As one of the co-founders, and the chief executive officer, of Twitter and the mobile payments company Square, Jack Dorsey is one of the most influential voices in Silicon Valley. In recent months, he’s also been involved in some notable developments surrounding both his philanthropy and free speech controversies on the Twitter platform.
In early April, Dorsey pledged US$1 billion, or 28% of his total wealth into coronavirus relief programs, funneled through a company called Start Small that would record all donations on a public Google document.
On May 21, Dorsey announced a US$5 million donation to Humanity Forward, a nonprofit founded by former Democratic presidential candidate Andrew Yang that is committed to distributing one-time and recurring relief payments in the hope of promoting the efficacy of Universal Basic Income.
As for Twitter, the recent decision to start flagging tweets deemed inappropriate or false by President Donald Trump has opened a new front in the ongoing battle over user’s rights on social media platforms.
Thus far, it’s been a busy and eventful year for Dorsey. So how did he get where he is today?
Dorsey was born in November 1976 in St. Louis, Missouri, where he demonstrated an interest in technology from a young age.
As a teenager, Dorsey created software to track taxi and ambulance services in order to visualize their movements on a map. This software was later used by taxicab companies.
After graduating from a High School in the St. Louis area, Dorsey enrolled at the Missouri University of Science and Technology and later attended New York University. But he never finished his degree, moving to California in 1999 where he soon started a company offering his dispatch software over the Internet.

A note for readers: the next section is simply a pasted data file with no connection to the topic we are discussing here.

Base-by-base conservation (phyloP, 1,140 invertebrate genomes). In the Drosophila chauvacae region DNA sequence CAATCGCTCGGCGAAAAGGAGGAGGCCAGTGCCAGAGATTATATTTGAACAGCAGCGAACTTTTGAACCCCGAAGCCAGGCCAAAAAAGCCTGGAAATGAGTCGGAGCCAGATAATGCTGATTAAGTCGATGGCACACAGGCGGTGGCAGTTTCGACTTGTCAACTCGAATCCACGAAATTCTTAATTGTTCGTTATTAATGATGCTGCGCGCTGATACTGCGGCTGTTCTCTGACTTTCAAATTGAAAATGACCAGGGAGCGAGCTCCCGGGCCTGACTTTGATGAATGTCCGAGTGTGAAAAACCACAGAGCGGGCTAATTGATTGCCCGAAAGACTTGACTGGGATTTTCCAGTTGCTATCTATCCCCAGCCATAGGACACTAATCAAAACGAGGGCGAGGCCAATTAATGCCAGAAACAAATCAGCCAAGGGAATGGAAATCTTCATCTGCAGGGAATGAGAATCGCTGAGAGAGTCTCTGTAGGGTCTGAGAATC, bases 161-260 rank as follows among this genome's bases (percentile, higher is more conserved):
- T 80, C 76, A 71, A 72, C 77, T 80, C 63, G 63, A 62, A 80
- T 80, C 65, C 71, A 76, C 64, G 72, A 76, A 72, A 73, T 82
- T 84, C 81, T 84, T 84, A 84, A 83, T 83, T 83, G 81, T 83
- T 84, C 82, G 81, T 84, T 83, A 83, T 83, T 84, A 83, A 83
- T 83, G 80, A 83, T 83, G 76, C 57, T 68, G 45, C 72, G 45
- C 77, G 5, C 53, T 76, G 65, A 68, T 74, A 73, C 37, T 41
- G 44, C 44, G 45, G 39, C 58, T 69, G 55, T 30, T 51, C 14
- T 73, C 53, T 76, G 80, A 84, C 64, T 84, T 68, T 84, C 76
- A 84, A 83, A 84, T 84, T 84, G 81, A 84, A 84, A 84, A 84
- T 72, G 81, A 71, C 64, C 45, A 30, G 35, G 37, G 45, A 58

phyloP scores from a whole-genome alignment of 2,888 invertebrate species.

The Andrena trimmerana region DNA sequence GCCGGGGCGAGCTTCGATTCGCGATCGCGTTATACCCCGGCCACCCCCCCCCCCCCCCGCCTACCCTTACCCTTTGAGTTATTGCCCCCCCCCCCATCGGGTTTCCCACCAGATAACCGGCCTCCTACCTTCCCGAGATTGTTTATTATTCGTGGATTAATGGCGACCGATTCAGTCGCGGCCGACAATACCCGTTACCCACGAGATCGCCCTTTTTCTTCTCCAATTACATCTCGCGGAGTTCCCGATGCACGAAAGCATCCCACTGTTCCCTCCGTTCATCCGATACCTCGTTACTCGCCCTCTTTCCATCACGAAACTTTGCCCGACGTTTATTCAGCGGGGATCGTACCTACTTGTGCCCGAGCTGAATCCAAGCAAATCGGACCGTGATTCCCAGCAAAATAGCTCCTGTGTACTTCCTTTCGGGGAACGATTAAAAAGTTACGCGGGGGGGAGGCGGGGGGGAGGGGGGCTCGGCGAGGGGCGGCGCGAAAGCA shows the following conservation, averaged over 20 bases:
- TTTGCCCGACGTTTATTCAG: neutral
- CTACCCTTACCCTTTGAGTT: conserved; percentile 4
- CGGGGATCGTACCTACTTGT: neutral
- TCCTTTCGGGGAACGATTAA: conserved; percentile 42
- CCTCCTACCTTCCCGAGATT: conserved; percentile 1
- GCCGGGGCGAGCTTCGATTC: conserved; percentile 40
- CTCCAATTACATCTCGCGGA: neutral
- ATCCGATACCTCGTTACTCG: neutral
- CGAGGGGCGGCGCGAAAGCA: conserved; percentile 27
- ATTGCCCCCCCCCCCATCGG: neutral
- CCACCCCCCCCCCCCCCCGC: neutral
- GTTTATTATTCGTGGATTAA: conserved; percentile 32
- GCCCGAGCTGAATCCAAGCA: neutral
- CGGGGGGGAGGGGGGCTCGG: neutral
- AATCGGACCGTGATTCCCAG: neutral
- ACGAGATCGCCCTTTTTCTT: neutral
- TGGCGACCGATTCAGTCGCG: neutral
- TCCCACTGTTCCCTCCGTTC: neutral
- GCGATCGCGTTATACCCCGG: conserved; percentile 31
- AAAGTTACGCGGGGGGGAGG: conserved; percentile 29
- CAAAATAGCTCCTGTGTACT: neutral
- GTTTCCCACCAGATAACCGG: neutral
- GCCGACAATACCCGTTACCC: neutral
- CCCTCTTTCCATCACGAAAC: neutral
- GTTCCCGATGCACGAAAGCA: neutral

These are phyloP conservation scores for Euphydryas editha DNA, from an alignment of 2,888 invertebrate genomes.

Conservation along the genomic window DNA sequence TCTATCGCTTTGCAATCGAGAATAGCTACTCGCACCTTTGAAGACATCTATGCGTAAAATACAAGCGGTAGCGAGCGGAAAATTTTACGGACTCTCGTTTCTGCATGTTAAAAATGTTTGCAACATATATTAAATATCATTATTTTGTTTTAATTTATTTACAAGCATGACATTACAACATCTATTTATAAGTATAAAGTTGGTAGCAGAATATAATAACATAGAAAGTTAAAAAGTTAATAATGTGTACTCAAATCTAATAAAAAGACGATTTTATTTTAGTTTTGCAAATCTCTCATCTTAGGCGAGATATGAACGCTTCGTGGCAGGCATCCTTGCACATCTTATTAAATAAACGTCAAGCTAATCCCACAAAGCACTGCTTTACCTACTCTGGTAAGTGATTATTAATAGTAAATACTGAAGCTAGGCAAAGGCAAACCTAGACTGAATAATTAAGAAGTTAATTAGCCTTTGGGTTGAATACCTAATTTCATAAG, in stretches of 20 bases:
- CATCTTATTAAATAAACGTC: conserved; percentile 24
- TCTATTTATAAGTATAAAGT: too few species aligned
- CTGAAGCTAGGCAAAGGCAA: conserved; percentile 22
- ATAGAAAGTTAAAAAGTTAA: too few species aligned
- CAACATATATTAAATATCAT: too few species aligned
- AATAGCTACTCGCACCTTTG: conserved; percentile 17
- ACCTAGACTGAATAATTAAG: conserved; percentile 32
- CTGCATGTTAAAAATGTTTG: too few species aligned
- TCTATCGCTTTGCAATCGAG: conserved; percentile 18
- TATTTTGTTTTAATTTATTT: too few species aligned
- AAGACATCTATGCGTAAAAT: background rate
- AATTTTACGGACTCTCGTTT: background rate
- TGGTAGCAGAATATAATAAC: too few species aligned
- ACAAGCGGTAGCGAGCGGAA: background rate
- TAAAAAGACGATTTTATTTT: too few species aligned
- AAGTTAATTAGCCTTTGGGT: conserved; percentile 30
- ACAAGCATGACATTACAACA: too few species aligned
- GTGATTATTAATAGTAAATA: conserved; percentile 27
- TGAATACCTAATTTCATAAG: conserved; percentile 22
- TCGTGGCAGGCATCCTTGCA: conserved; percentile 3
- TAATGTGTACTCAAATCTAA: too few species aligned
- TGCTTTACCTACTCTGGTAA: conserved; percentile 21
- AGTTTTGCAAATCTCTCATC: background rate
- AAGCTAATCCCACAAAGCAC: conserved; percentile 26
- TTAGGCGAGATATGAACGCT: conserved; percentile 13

Twitter comes online
The idea for Twitter reportedly took shape after Dorsey envisioned an instant messaging service that incorporated aspects of his mobile-minded dispatch software. Dorsey wanted to create a message service where people could post updates and check in with their friends from any location.
The first message on the platform, now commonly known as a “tweet,” was posted by Dorsey in March 2006, where he wrote, “just setting up my twttr.”
In its early days, Twitter was sometimes mocked for a lack of utility and an alleged tendency for its users to engage in self-centered behavior or shallow commentary. But as Twitter’s user base grew, so did acceptance of the platform.
Observers have noted that Twitter evolved to be different from other social media platforms, such as Facebook, as it incentivized more topic-based discussion and information sharing.
In 2008, presidential candidates Barack Obama and John McCain both used Twitter to engage with supporters. In 2009, the platform’s user base grew by over 1,300%.
In early 2019, Twitter reported that it had 126 million daily active users around the globe. While significant, these numbers allude to the company’s status as more of a niche platform, at least in comparison to Facebook, which around the same time reported 1.2 billion global users.